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Forging Ahead

On My Own

This author is holding on to the memory of her mother while making memories of her own.

Surging with the spirit of Helene, I am surprisingly giddy with a sense of adventure and invincibility that is rising like a phoenix from the ashes of grief. I am relieved that she is no longer suffering. I am released to become an unbridled woman who doesn’t have to please anyone anymore. For as long as I can remember, I would hesitate before making major decisions, gauging my moves on: “Would Mom approve?” Mom is someone else now, the power that fuels me, but no longer my judge. I am free.

I can write my first work of fiction, and it can be the most raw and sexual piece of beach trash anyone has ever devoured on a vacation.

I can wear hippie skirts and unkempt hair and not be greeted with a dramatic eye roll.

I can learn to mother myself; it's about time.

I can be absolutely fearless, since one of my biggest fears has already occurred—I lost my mother, and I am okay.

Each afternoon, I talk to her photograph, a shot of her as a wild-haired teen with a seductive grin. The picture is next to a pumpkin-spice candle, both placed on a silk scarf she adored. By the pungent flicker of the flame, I am awash in certainty that we are one. I wailed when my mom was dying and wondered: “Who will I be when my mother is gone?” Standing on the other side, I am happy to discover who that person is: I am my mother's daughter, an adult woman who will persevere. I could live another 40 years, and she prepared me well to make this voyage without her, however lonely it may get.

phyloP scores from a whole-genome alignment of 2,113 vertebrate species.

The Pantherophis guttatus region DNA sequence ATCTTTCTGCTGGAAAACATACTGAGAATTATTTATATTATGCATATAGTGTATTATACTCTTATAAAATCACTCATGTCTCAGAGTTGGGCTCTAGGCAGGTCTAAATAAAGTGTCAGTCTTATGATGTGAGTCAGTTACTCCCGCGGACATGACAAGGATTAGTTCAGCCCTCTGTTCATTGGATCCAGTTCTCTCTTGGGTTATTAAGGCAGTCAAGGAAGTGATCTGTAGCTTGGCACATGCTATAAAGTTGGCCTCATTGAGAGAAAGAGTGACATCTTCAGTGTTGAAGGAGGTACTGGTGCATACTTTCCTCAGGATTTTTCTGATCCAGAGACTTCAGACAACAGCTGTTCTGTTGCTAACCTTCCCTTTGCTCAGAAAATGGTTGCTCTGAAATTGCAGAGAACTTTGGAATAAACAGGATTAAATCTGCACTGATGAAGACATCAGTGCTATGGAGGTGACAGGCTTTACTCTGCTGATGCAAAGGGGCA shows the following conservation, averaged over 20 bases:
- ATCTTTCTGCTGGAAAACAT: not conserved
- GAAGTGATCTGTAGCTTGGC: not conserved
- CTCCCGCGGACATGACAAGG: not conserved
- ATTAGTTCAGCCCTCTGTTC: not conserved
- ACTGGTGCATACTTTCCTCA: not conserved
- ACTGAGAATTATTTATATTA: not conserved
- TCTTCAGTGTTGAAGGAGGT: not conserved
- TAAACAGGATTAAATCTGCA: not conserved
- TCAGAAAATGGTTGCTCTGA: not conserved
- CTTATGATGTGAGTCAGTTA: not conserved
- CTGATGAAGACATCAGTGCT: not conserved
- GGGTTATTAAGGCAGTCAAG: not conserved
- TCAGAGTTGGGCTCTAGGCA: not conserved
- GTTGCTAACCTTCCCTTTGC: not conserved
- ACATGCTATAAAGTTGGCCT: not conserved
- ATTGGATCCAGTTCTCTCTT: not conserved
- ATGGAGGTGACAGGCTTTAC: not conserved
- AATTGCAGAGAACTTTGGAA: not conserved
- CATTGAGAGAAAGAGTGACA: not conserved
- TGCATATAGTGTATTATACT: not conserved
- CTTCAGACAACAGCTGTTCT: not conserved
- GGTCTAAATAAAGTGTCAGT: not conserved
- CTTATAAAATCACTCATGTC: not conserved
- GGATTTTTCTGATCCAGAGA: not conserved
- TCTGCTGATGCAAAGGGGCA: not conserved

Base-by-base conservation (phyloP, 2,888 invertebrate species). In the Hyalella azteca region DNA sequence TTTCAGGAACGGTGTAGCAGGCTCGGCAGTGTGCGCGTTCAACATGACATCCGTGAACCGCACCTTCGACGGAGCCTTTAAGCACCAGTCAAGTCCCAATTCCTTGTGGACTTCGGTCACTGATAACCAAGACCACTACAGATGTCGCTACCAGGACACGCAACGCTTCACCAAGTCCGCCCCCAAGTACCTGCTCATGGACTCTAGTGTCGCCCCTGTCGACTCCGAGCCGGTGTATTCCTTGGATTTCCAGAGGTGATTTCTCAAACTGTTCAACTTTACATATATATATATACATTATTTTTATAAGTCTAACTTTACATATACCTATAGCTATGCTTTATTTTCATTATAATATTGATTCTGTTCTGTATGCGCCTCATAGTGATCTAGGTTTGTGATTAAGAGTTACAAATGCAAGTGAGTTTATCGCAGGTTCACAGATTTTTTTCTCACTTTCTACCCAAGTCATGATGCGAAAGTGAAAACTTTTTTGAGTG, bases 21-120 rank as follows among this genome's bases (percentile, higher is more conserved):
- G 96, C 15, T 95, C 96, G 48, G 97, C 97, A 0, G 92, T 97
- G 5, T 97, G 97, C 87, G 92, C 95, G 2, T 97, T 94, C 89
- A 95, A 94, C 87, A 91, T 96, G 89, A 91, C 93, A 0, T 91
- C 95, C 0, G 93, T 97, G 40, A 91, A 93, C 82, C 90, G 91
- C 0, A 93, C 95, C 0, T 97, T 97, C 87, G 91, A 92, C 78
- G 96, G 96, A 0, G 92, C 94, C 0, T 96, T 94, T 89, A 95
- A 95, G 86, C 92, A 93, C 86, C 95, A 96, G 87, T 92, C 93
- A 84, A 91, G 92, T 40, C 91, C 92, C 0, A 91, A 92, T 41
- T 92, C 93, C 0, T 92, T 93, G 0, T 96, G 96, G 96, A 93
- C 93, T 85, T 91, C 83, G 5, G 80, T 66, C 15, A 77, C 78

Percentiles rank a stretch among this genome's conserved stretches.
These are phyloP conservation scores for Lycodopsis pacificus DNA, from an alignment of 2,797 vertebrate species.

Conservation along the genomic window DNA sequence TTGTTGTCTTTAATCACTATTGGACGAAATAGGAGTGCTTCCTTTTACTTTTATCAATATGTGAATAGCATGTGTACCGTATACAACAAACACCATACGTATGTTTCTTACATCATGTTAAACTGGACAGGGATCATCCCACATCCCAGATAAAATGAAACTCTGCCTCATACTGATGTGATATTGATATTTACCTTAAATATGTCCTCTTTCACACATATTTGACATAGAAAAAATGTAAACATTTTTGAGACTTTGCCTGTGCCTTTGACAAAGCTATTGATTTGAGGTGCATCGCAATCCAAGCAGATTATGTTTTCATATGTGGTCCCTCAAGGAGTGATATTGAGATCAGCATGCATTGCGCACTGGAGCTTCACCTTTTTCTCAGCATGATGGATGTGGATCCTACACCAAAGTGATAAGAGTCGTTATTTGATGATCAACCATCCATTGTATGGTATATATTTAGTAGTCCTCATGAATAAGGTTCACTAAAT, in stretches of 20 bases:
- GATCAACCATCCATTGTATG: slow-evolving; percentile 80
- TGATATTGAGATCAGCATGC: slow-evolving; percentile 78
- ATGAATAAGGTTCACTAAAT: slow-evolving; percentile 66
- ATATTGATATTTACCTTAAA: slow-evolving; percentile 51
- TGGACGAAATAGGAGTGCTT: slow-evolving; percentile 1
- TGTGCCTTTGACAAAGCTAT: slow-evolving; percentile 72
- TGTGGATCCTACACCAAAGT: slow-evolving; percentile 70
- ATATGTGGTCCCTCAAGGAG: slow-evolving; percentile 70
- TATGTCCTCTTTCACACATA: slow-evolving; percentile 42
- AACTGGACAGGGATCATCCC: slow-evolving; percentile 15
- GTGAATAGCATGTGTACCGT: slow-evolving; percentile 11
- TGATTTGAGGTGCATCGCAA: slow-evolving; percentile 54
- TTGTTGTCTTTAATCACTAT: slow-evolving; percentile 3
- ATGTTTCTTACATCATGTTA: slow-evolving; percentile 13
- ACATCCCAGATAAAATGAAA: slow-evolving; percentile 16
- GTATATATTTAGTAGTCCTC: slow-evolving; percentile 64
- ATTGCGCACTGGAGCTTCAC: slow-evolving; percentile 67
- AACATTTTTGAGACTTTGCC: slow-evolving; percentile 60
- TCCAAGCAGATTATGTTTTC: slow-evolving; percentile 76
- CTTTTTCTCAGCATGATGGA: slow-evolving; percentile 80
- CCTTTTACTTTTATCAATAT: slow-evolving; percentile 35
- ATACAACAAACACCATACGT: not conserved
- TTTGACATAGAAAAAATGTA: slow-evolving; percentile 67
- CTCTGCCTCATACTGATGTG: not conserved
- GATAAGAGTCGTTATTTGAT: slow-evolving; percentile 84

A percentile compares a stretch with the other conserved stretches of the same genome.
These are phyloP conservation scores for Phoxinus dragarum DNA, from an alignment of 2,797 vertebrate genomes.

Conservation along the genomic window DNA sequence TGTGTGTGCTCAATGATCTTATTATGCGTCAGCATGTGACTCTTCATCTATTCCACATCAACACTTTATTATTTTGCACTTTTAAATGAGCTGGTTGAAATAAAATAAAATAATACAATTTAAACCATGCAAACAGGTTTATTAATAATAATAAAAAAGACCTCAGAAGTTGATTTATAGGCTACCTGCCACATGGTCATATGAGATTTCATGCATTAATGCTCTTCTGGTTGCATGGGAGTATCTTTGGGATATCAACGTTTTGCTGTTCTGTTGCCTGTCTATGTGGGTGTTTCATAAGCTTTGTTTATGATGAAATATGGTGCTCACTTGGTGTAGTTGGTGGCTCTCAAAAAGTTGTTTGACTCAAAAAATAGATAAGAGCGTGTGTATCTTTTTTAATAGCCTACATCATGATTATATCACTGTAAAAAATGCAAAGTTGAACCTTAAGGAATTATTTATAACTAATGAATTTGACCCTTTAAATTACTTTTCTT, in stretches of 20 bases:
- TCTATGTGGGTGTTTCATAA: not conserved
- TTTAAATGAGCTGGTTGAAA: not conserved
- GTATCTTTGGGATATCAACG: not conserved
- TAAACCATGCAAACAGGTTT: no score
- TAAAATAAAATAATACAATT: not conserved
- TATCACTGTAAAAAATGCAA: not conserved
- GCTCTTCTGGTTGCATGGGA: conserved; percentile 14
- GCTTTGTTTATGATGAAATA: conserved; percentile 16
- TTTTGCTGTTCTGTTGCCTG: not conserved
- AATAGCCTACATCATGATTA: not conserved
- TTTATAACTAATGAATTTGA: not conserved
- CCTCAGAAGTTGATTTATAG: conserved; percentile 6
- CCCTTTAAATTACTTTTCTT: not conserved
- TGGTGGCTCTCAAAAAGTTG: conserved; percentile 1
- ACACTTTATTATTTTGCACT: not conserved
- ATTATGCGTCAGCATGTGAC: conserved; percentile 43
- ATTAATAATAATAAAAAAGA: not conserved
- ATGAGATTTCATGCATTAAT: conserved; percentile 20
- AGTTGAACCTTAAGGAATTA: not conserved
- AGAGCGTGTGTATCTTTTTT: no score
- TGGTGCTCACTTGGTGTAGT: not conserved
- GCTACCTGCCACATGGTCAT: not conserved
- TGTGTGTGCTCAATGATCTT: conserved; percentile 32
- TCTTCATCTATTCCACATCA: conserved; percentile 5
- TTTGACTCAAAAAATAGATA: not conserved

It's the first morning of June, and outside my kitchen window the pink of dawn glistens on the Severn River in Maryland. I hear my mother asking for coffee, with a trickle of skim milk and a half-teaspoon of sugar, the way she liked it. Making breakfast—slathering jam on toast and chopping cantaloupe—is when my mother feels most present, as I do what I watched her do for decades, a wet towel slung over her shoulder. I look at my hands, callused and large veined, rough from water and soap and children and time. They are my mother's hands. I want her here, right now, and I am starting to sniffle when my 17-year-old son, Theo, standing six feet four, kisses me on top of the head and requests scrambled eggs.

I stand on my toes, pull him to my neck in a hug, and am grateful I had a mother for so long and that there’s plenty of sweet life ahead.

Iris Krasnow is the author of I Am My Mother's Daughter: Making Peace With Mom Before It's Too Late (Perseus, 2006).

Hear the related interview with Iris on AARP Prime Time Radio

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